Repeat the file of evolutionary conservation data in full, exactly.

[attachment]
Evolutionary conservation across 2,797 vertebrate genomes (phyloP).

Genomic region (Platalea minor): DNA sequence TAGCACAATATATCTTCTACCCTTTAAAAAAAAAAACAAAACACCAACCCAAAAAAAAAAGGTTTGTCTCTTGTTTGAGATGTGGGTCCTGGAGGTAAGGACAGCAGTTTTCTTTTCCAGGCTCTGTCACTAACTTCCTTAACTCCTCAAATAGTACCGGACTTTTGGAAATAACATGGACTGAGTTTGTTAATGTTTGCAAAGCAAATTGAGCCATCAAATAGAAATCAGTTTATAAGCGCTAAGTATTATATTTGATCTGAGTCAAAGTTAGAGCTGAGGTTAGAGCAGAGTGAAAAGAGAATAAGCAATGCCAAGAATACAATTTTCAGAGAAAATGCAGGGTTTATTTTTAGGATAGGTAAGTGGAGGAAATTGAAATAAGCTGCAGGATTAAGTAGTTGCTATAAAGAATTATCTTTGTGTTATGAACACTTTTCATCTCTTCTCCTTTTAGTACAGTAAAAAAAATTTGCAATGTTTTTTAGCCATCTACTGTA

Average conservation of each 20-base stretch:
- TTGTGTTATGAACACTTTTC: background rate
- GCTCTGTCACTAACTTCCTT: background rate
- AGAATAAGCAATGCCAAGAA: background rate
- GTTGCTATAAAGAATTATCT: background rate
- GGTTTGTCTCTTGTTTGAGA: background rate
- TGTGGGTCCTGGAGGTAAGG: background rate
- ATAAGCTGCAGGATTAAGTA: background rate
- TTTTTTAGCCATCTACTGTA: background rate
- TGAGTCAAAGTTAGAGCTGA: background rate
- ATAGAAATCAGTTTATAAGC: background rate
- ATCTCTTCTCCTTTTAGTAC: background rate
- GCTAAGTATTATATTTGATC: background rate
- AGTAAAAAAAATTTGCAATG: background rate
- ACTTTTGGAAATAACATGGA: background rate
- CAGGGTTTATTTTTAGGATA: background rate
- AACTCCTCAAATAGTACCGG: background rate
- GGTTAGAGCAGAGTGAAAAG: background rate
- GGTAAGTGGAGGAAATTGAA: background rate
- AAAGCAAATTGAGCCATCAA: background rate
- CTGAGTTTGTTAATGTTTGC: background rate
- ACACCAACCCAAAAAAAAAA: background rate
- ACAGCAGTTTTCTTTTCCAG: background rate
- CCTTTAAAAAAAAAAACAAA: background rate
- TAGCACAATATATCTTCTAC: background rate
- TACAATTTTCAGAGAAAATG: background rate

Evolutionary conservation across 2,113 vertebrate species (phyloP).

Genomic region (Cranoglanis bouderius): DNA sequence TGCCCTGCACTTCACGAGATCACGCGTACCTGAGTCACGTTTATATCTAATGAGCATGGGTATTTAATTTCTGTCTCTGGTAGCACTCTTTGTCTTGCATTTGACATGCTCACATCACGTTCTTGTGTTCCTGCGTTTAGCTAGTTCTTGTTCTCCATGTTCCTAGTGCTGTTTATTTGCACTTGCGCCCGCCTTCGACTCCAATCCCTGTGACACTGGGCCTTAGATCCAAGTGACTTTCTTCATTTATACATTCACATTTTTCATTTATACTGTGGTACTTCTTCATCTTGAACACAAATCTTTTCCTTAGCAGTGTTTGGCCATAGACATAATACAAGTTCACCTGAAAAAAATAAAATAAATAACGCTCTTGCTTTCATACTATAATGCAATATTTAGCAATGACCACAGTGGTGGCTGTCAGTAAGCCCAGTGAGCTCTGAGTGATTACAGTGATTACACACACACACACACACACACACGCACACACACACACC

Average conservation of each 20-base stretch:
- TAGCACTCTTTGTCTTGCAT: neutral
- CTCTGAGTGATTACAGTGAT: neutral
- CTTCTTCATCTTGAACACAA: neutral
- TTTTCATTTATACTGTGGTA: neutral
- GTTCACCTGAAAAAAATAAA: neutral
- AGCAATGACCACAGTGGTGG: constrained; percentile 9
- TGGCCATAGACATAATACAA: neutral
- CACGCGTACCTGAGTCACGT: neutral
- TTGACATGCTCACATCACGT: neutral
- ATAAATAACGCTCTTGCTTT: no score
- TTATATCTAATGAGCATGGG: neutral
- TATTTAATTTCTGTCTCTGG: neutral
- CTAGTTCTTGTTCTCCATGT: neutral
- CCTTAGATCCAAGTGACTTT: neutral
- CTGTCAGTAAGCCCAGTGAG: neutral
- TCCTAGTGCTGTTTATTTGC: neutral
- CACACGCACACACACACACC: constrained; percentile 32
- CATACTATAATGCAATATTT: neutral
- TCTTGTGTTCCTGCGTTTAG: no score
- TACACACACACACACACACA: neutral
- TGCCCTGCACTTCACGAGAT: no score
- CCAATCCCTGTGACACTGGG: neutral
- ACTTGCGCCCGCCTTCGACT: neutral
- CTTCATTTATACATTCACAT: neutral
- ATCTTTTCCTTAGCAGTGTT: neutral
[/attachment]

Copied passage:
Evolutionary conservation across 2,797 vertebrate genomes (phyloP).

Genomic region (Platalea minor): DNA sequence TAGCACAATATATCTTCTACCCTTTAAAAAAAAAAACAAAACACCAACCCAAAAAAAAAAGGTTTGTCTCTTGTTTGAGATGTGGGTCCTGGAGGTAAGGACAGCAGTTTTCTTTTCCAGGCTCTGTCACTAACTTCCTTAACTCCTCAAATAGTACCGGACTTTTGGAAATAACATGGACTGAGTTTGTTAATGTTTGCAAAGCAAATTGAGCCATCAAATAGAAATCAGTTTATAAGCGCTAAGTATTATATTTGATCTGAGTCAAAGTTAGAGCTGAGGTTAGAGCAGAGTGAAAAGAGAATAAGCAATGCCAAGAATACAATTTTCAGAGAAAATGCAGGGTTTATTTTTAGGATAGGTAAGTGGAGGAAATTGAAATAAGCTGCAGGATTAAGTAGTTGCTATAAAGAATTATCTTTGTGTTATGAACACTTTTCATCTCTTCTCCTTTTAGTACAGTAAAAAAAATTTGCAATGTTTTTTAGCCATCTACTGTA

Average conservation of each 20-base stretch:
- TTGTGTTATGAACACTTTTC: background rate
- GCTCTGTCACTAACTTCCTT: background rate
- AGAATAAGCAATGCCAAGAA: background rate
- GTTGCTATAAAGAATTATCT: background rate
- GGTTTGTCTCTTGTTTGAGA: background rate
- TGTGGGTCCTGGAGGTAAGG: background rate
- ATAAGCTGCAGGATTAAGTA: background rate
- TTTTTTAGCCATCTACTGTA: background rate
- TGAGTCAAAGTTAGAGCTGA: background rate
- ATAGAAATCAGTTTATAAGC: background rate
- ATCTCTTCTCCTTTTAGTAC: background rate
- GCTAAGTATTATATTTGATC: background rate
- AGTAAAAAAAATTTGCAATG: background rate
- ACTTTTGGAAATAACATGGA: background rate
- CAGGGTTTATTTTTAGGATA: background rate
- AACTCCTCAAATAGTACCGG: background rate
- GGTTAGAGCAGAGTGAAAAG: background rate
- GGTAAGTGGAGGAAATTGAA: background rate
- AAAGCAAATTGAGCCATCAA: background rate
- CTGAGTTTGTTAATGTTTGC: background rate
- ACACCAACCCAAAAAAAAAA: background rate
- ACAGCAGTTTTCTTTTCCAG: background rate
- CCTTTAAAAAAAAAAACAAA: background rate
- TAGCACAATATATCTTCTAC: background rate
- TACAATTTTCAGAGAAAATG: background rate

Evolutionary conservation across 2,113 vertebrate species (phyloP).

Genomic region (Cranoglanis bouderius): DNA sequence TGCCCTGCACTTCACGAGATCACGCGTACCTGAGTCACGTTTATATCTAATGAGCATGGGTATTTAATTTCTGTCTCTGGTAGCACTCTTTGTCTTGCATTTGACATGCTCACATCACGTTCTTGTGTTCCTGCGTTTAGCTAGTTCTTGTTCTCCATGTTCCTAGTGCTGTTTATTTGCACTTGCGCCCGCCTTCGACTCCAATCCCTGTGACACTGGGCCTTAGATCCAAGTGACTTTCTTCATTTATACATTCACATTTTTCATTTATACTGTGGTACTTCTTCATCTTGAACACAAATCTTTTCCTTAGCAGTGTTTGGCCATAGACATAATACAAGTTCACCTGAAAAAAATAAAATAAATAACGCTCTTGCTTTCATACTATAATGCAATATTTAGCAATGACCACAGTGGTGGCTGTCAGTAAGCCCAGTGAGCTCTGAGTGATTACAGTGATTACACACACACACACACACACACACGCACACACACACACC

Average conservation of each 20-base stretch:
- TAGCACTCTTTGTCTTGCAT: neutral
- CTCTGAGTGATTACAGTGAT: neutral
- CTTCTTCATCTTGAACACAA: neutral
- TTTTCATTTATACTGTGGTA: neutral
- GTTCACCTGAAAAAAATAAA: neutral
- AGCAATGACCACAGTGGTGG: constrained; percentile 9
- TGGCCATAGACATAATACAA: neutral
- CACGCGTACCTGAGTCACGT: neutral
- TTGACATGCTCACATCACGT: neutral
- ATAAATAACGCTCTTGCTTT: no score
- TTATATCTAATGAGCATGGG: neutral
- TATTTAATTTCTGTCTCTGG: neutral
- CTAGTTCTTGTTCTCCATGT: neutral
- CCTTAGATCCAAGTGACTTT: neutral
- CTGTCAGTAAGCCCAGTGAG: neutral
- TCCTAGTGCTGTTTATTTGC: neutral
- CACACGCACACACACACACC: constrained; percentile 32
- CATACTATAATGCAATATTT: neutral
- TCTTGTGTTCCTGCGTTTAG: no score
- TACACACACACACACACACA: neutral
- TGCCCTGCACTTCACGAGAT: no score
- CCAATCCCTGTGACACTGGG: neutral
- ACTTGCGCCCGCCTTCGACT: neutral
- CTTCATTTATACATTCACAT: neutral
- ATCTTTTCCTTAGCAGTGTT: neutral